Thirty hours aloft and twelve hours offset
She finds the exercise room and runs elliptical stairs
To the repetitive strains of late night CNN

Freshly exhausted she takes a long shower
And somberly considers her moistened reflection
Not bad for forty, not good for sixteen
She takes another two Ambien and goes hopefully to bed.

She awakes to the end of an afternoon rain
Lush dripping landscape of palm fronds and rainbows
She thinks to call home, but it is 3 am
And the children are all in their beds fast asleep


Two of the bulbs in the backlight are broken
Check in the flight case; there should be some extras
This top won't attach to the hook on the scrim
Turn it around, I think you've got it upside down

Yes he did, thank you ... I know
We ordered ... last week ... great
Now Fed Ex ... drop ship
They did, but ... thank you

Agricultural products? No, they're koosh balls.
You drop them on a desk, they go koosh
Trust me, terrorists do not send koosh balls
Absolutely, go ahead and open it

I'm telling you ... what's not to love?
No, not at all ... I understand completely
I'm sending someone ... five o'clock?
Thank you, I appreciate that

We've got a demo station and a brand new banner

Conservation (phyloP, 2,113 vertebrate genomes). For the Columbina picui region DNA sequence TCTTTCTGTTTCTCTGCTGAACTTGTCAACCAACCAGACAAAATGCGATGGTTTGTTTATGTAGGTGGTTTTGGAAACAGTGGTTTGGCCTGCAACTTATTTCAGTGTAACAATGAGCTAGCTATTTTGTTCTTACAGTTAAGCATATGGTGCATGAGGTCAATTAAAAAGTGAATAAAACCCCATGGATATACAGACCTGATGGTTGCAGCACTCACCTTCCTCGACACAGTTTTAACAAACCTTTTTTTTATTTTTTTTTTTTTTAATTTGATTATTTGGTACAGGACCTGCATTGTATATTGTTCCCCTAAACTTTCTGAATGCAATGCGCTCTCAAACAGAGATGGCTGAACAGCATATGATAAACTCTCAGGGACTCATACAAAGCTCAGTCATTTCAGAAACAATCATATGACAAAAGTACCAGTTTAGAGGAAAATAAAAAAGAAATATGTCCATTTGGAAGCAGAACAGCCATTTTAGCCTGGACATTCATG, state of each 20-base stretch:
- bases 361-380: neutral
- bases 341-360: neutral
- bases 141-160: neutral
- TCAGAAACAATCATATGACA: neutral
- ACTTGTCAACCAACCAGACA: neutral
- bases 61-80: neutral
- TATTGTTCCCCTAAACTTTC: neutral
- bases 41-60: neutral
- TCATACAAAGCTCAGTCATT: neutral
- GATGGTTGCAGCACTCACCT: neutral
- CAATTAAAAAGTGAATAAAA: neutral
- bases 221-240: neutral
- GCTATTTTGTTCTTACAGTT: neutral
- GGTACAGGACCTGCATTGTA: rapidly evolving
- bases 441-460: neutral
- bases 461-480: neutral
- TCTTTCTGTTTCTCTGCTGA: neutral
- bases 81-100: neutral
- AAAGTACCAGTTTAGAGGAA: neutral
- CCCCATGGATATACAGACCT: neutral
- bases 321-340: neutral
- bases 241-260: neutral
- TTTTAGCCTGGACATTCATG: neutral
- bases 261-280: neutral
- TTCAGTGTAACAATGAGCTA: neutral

Stacks of business cards and a hand badge scanner
Live tweets and video, raffles and swag galore
Doors open at ten am, be here half an hour before


The light in the bar is low and discreet
Divan like couches and a single tea candle
Two glasses of wine, they recline at their leisure
Exchanging notes in the rare face to face

Did I tell you about the chairs?
When we shut down the office
And moved to temporary space
Mike didn't realize that it was unfurnished

No coffee, no cups, no wifi, no water, no chairs, no tables, no nothing
I had to go to the auction where they were selling our stuff
And bid on the furniture with my own money,
Just so we all could have someplace to sit

He still wants to be seen, playing late at roulette
Throwing his chips on the black or the seven
But if he has to sell, and get what we're worth
He's got to pick up his chips and take a limo ride home.

After four years, it's finally come to this.
Four years? I have been here ten
The original patents were from my dissertation